If you're off track with your retirement savings goals, then could the the 1% pension rule could help you fill the gap?
The widening gender pensions gap is mostly hitting women’s retirement pots who are more likely to take career breaks to care for children or elderly relatives and this affects how much they can save for retirement.
Aside from changing societal expectations, research by Fidelity International suggests that by increasing their workplace pension contributions by as little as 1%, women could gain up to an extra £37,000 in retirement even if they take a career break.
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PENSION CONSEQUENCES OF A CAREER BREAK
Women already face retiring with a smaller pension pot than male counterparts - even without a career break.
Based on the Office for National Statistics' average earnings figures and adjusting for inflation and investment growth, the average pot at retirement for a woman paying in the minimum 8% into their workplace pension over 40 years without a career break is £306,377 compared with £453,616 for men, according to Fidelity.
This gap is widened if women choose or need to take career breaks to raise children or care for older relatives.
Analysis by Fidelity International shows that a woman aged 31– the average age to start a family – putting 8% into their workplace pension, could see their pension pot fall by more than £25,000 if they take a two-year career break to care for their children.
"Time taken off work can mean time when you’re not saving into your pension - meaning less money in retirement," says Emma-Lou Montgomery, associate director at Fidelity Personal Investing.
"Increasing pension contributions can also prove difficult alongside everyday household and family costs. But this is exactly why it’s so important to start saving into a pension as early as possible."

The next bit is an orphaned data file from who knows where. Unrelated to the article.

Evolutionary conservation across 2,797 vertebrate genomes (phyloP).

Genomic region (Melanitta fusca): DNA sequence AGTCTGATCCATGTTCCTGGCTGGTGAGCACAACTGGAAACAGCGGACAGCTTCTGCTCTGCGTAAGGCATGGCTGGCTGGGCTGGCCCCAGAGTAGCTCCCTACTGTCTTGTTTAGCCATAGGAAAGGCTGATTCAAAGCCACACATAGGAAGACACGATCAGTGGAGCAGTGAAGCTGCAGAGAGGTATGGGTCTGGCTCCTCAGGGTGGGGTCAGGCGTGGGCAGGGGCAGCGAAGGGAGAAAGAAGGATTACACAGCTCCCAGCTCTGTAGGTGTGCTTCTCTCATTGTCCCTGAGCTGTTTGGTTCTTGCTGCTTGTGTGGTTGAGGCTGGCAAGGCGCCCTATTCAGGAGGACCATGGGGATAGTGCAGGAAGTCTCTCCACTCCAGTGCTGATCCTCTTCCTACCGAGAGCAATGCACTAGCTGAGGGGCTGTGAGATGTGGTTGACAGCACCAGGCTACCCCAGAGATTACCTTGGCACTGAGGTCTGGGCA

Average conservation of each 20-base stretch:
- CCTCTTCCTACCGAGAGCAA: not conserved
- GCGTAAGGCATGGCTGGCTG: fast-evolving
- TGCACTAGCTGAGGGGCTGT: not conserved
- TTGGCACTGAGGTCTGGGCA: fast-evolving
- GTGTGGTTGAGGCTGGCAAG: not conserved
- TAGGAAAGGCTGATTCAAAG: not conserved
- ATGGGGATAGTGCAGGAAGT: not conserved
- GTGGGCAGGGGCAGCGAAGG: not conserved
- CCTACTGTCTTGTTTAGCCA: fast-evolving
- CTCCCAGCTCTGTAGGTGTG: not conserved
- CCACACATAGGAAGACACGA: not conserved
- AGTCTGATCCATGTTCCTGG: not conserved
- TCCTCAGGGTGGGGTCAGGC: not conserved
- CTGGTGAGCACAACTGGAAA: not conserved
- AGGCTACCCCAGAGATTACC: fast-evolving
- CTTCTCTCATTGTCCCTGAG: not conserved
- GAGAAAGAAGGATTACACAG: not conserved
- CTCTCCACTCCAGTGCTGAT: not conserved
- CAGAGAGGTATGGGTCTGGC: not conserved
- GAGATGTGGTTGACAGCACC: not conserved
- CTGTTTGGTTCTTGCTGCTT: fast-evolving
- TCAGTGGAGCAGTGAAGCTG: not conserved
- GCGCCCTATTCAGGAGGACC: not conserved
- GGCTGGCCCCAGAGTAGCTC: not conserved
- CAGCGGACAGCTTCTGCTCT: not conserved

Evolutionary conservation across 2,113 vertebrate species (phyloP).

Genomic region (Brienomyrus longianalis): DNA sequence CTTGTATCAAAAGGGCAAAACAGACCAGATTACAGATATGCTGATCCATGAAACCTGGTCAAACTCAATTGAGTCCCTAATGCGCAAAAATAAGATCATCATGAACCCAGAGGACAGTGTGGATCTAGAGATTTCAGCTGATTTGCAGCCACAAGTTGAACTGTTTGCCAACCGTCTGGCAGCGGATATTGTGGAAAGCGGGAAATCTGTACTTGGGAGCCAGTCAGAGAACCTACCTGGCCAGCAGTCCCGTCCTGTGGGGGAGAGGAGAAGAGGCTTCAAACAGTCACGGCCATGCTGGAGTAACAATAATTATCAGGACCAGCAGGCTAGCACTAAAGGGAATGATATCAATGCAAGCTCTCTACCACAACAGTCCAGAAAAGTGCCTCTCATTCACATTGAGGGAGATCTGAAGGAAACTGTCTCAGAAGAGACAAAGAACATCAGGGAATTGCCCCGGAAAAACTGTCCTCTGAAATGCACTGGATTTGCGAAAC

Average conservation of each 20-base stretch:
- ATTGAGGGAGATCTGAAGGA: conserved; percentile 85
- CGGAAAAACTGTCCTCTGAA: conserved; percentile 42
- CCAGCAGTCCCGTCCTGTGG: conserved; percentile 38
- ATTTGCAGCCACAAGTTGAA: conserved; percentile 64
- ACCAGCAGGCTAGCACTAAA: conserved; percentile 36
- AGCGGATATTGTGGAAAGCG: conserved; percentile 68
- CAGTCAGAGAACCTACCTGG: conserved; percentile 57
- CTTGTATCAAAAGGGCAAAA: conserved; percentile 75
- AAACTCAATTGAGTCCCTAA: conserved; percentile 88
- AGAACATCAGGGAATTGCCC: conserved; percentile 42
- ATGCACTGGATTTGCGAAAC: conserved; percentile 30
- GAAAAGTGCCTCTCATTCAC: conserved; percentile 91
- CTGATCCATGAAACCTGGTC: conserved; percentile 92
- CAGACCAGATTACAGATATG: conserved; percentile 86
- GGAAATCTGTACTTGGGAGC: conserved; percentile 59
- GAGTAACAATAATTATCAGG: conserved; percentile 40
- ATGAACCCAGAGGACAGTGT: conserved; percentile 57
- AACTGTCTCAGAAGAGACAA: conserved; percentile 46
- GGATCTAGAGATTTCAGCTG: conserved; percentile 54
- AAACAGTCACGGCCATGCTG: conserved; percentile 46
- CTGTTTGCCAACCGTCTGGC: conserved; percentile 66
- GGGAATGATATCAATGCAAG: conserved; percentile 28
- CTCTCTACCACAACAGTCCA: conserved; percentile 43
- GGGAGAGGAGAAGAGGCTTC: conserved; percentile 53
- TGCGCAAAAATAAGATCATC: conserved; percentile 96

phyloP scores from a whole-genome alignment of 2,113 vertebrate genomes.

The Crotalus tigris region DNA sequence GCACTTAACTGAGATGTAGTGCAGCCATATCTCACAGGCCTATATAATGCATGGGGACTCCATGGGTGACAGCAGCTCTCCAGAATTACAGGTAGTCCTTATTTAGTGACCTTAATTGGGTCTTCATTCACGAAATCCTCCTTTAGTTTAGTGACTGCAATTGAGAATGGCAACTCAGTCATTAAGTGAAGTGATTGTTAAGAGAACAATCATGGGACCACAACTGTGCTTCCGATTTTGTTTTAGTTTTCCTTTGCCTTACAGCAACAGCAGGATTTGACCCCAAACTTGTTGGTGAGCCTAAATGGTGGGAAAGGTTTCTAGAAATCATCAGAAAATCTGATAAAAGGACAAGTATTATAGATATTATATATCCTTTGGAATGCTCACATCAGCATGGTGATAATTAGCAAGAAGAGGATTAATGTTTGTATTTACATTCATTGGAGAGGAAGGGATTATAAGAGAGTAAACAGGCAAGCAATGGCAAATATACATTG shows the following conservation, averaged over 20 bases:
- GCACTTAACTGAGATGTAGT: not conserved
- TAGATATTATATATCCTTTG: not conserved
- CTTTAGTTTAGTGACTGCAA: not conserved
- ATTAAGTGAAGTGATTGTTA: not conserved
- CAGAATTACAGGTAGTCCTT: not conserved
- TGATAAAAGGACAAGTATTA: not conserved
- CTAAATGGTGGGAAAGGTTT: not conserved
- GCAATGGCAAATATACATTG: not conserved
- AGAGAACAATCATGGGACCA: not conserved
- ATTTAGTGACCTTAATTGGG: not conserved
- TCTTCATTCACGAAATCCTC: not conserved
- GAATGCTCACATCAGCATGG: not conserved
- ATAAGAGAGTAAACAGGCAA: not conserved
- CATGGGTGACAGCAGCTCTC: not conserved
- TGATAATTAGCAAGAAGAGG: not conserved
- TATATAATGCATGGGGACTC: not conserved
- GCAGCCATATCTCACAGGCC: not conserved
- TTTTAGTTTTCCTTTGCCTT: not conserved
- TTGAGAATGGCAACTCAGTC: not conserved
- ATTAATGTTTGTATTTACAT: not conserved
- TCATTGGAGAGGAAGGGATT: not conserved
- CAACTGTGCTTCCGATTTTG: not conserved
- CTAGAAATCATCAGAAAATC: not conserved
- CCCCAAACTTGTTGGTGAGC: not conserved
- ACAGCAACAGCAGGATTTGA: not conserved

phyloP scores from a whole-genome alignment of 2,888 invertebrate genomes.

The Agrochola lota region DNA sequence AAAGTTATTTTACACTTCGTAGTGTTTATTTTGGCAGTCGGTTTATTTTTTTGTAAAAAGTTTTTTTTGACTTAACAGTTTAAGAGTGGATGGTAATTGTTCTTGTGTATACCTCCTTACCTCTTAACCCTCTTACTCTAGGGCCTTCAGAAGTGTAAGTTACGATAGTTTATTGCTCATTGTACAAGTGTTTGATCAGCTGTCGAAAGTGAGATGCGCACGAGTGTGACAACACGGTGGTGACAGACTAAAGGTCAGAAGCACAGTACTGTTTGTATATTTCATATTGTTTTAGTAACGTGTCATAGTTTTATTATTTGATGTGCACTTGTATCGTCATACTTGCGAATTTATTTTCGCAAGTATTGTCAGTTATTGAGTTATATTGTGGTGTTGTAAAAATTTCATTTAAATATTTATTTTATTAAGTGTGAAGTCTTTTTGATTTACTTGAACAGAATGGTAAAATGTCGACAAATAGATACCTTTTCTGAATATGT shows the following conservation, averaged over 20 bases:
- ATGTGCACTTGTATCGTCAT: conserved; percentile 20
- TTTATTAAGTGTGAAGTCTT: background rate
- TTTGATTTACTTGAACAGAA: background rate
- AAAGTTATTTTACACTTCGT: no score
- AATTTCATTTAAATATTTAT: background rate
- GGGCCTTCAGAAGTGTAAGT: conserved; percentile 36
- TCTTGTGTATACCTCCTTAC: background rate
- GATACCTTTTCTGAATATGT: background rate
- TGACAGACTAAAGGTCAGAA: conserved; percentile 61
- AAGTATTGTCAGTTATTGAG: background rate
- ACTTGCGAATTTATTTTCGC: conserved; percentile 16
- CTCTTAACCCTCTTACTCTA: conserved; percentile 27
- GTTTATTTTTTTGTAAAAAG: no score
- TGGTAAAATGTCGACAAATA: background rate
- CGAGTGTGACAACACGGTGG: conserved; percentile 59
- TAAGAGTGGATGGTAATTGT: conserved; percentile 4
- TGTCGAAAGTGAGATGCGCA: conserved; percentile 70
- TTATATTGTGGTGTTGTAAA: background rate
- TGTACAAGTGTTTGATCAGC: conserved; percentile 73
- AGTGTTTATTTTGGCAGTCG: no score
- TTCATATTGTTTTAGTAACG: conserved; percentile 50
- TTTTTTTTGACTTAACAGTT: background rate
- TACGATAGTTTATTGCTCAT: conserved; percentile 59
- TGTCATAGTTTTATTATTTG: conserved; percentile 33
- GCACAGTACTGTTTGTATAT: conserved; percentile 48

There are ways to make the shortfall though.
THE POWER OF 1%
It is always good to contribute more to your pension if you can as it will hopefully boost your retirement fund in the future.
Upping your contributions can be tricky though with bills remaining high amid the cost of living crisis and you may have other expenses or savings goals.
However, by dedicating an additional 1% of salary towards a pension from the age of 25, Fidelity suggests, women could more than make up the £25,000 shortfall before taking a career break
A woman who increases her pension contributions by 1% from the age of 25 and takes a two-year career break at the age of 31 could see her pension pot rise to £316,340, Fidelity said.
That is almost £10,000 more than a woman paying in the minimum 8% without a career break, and £35,000 more than a woman who takes a two-year career break and continues to pay the average 8% in pension contributions.
This assumes investment growth of 4.25% after costs.
The typical shortfall can also be narrowed by taking a shorter career break if possible.
Should a 31-year-old woman choose to take a one-year break instead of two, they could see their pension pot rise to £330,317 by increasing their contributions by 1%.
That is £23,000 more than a woman who contributes the 8% without a career break and £36,000 more than had they taken a one-year break without increasing their pension contributions.
If the career break is reduced to six months, the final retirement pot could grow to £337,420 by contributing 1% more.
That would be £31,000 more than a woman paying in the minimum 8% without a career break and £37,000 greater than if they had a six-month break without increasing their contributions.
|Time||Total pot (8%)||Total pot (9%)|
|6 month break at age 31||£299,928.72||£337,419.81|
|1-year break at age 31||£293,615.47||£330,317.41|
|2-year break at age 31||£281,191.10||£316,339.99|
The calculations also work if you need to take a career break later in life to care for older relatives.
Applying the same methodology, the average retirement pot could increase to up to £335,305 for a woman who pays an extra 1% to her workplace pension from the age of 25 and decides to take a six month break later in life.
This is over £28,000 more than a woman without any career breaks contributing 8% and over £36,000 more than a woman paying in the minimum 8% with a six-month break.
|Time||Total pot (8%)||Total pot (9%)|
|6-month break at age 50||£298,408.38||£335,305.13|
|1-year break at age 50||£290,606.71||£326,932.55|
|1-year break at age 50||£275,365.86||£309,786.59|
Marc Shoffman is an award-winning freelance journalist specialising in business, personal finance and property. His work has appeared in print and online publications ranging from FT Business to The Times, Mail on Sunday and The i newspaper. He also co-presents the In For A Penny financial planning podcast.
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